Lipids are cholesterol, triglycerides, high density lipoproteins (HDL) and other particles in the blood which contribute to heart and vessel disease. The classification of lipid disorders is complex but if you have Fredrickson's classification IIa, IIb or III you have a significant risk of developing heart disease and each of these abnormalities and others are both associated with the development of Type 2 Diabetes and are worsened by Type 2 Diabetes. You should know whether you have a lipid abnormality and if you do, you should know what type you have. Typically, a type IIa, IIb or III will require medication to effectively treat and that treatment will often last a life time to be effective.
You have an increased risk of diabetes due to lipids, if your:
- Cholesterol is over 150
- HDL is below 40
- Triglycerides are above 150
In which case, you need to institute life-style changes to improve each and/or you need to begin medication if life-style fails to reach the desired goals. If your lipids are abnormal, in order to eliminate disease risk, your:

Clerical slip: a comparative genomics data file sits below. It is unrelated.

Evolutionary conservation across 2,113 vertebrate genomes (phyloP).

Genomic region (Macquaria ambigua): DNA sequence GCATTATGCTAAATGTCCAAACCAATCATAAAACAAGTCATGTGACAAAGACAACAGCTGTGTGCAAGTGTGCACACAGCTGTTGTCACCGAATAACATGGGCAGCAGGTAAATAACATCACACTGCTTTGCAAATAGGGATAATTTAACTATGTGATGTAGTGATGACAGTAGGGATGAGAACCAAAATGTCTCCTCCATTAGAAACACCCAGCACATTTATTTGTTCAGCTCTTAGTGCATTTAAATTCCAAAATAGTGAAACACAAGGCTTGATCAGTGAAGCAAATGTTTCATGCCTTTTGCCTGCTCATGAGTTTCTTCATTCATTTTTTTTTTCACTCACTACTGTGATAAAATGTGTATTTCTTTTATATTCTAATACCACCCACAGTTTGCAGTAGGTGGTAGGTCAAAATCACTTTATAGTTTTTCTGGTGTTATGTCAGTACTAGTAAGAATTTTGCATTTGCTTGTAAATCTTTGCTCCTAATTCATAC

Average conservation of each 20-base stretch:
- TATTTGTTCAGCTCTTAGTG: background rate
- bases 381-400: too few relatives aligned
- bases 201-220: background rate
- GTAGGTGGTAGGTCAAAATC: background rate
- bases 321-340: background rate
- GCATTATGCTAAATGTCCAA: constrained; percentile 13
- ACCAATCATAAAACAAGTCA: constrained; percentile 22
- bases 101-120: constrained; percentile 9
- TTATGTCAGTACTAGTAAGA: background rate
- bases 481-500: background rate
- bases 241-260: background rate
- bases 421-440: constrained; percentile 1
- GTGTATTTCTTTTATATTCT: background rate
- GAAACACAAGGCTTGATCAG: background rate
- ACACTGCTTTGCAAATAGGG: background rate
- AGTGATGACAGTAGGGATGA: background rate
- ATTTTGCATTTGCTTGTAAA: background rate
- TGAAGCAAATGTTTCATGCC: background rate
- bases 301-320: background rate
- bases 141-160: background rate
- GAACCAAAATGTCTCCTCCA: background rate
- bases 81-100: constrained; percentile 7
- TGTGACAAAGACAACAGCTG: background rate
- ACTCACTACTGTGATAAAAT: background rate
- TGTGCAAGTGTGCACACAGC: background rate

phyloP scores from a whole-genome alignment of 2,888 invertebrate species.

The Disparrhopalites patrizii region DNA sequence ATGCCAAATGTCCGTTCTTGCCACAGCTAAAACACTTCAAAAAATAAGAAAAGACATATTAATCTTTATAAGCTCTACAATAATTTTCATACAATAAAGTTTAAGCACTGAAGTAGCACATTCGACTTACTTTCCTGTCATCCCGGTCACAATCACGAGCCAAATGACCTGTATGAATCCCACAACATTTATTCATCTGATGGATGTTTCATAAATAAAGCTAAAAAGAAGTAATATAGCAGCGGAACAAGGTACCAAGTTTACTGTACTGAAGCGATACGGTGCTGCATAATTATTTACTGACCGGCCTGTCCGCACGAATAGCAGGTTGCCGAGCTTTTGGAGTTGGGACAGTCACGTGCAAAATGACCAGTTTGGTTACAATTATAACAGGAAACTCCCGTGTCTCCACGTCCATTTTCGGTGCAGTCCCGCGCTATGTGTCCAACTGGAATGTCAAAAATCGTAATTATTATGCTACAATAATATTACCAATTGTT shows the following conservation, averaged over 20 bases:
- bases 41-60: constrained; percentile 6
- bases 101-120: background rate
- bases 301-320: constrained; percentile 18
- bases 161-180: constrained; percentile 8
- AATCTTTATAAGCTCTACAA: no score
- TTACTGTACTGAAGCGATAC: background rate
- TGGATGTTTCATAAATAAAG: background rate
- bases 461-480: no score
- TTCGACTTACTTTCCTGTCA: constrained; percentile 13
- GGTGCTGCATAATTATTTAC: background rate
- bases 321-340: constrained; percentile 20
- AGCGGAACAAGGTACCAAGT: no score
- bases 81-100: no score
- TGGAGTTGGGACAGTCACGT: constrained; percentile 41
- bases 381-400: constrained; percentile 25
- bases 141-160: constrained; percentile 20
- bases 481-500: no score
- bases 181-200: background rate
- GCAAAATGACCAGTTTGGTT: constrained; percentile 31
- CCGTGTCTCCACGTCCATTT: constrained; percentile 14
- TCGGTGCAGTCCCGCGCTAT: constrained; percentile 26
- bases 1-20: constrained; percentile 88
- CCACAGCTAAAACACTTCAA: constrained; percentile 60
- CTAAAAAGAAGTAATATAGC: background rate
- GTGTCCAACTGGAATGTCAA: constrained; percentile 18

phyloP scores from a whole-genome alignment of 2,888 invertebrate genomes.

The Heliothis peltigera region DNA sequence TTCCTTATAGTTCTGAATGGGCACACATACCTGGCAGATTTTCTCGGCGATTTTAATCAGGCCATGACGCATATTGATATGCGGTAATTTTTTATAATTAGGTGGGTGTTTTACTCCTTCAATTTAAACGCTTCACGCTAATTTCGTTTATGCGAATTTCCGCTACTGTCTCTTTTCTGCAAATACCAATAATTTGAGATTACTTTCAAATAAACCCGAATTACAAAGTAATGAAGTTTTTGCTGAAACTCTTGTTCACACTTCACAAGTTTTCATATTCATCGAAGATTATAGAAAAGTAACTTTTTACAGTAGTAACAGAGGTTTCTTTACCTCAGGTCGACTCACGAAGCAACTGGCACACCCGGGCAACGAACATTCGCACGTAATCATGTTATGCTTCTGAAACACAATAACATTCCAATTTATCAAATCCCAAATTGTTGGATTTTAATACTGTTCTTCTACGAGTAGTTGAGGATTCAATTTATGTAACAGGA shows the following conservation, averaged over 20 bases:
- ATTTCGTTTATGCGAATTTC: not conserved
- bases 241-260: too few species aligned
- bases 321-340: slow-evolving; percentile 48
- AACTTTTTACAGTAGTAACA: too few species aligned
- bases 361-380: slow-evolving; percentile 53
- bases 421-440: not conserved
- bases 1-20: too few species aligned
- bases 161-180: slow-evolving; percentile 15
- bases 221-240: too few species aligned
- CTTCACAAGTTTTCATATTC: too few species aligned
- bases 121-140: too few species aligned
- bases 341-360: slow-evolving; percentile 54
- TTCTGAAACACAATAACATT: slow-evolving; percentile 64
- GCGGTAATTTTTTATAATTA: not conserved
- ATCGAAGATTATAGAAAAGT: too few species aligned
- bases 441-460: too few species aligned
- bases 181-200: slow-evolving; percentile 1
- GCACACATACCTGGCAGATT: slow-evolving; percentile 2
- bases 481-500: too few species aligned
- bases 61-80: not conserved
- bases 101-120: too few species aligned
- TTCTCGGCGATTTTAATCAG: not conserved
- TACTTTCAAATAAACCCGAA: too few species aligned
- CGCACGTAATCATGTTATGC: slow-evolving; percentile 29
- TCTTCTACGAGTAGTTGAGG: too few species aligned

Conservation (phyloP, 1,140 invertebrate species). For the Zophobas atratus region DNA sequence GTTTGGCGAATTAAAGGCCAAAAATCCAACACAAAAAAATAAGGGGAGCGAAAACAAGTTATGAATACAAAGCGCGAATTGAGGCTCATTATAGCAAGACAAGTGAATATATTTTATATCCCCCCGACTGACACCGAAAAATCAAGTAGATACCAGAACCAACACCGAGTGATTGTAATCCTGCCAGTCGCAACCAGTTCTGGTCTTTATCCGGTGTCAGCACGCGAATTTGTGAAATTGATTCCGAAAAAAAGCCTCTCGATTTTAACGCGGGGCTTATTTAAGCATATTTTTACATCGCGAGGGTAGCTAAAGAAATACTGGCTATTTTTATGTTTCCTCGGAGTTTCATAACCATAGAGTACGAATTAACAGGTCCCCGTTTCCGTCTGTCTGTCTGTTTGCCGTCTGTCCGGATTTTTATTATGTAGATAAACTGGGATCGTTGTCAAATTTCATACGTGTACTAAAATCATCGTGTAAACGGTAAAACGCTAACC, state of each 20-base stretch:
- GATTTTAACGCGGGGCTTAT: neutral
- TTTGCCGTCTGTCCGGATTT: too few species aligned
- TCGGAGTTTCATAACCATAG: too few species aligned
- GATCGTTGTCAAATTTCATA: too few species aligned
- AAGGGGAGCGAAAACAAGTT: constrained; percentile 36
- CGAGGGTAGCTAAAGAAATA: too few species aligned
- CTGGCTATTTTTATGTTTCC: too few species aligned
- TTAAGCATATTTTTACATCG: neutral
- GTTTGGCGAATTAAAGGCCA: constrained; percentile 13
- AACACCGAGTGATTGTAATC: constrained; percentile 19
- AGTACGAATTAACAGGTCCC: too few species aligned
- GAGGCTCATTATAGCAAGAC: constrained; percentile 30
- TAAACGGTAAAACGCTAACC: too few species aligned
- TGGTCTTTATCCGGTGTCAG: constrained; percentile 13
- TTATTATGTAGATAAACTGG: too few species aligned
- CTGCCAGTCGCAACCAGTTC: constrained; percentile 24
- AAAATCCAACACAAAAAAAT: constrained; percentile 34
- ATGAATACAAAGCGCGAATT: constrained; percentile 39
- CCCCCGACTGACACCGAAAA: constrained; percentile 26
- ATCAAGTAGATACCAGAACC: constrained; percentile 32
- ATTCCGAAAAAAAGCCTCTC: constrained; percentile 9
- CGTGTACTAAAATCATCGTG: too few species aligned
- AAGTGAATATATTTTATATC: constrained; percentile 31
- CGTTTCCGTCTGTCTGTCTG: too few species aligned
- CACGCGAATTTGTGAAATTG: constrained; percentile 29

- Total cholesterol should be treated to reach a level below 120,
- HDL above 40 and
- Triglycerides below 90.
Another lipid particle which is very important is called low density lipoprotein (LDL) and it should be treated to reach a level below 70.
The prevention of Type 2 Diabetes is potentially accomplished by affecting each of these seven factors. Obviously, there are several factors which you cannot change:
- Family history
- Birth Weight
- Gestational Diabetes
These four simply alert you to the fact that you must pay special attention to the three factors which can be changed.
There are three factors which can be changed:
- Blood pressure
The last two can be affected with medication, but the most important way to change your blood pressure and your lipids is the same way that you can change your weight:
- Dietary modification
This brings us to SETMA's LESS Initiative which we will discuss next week.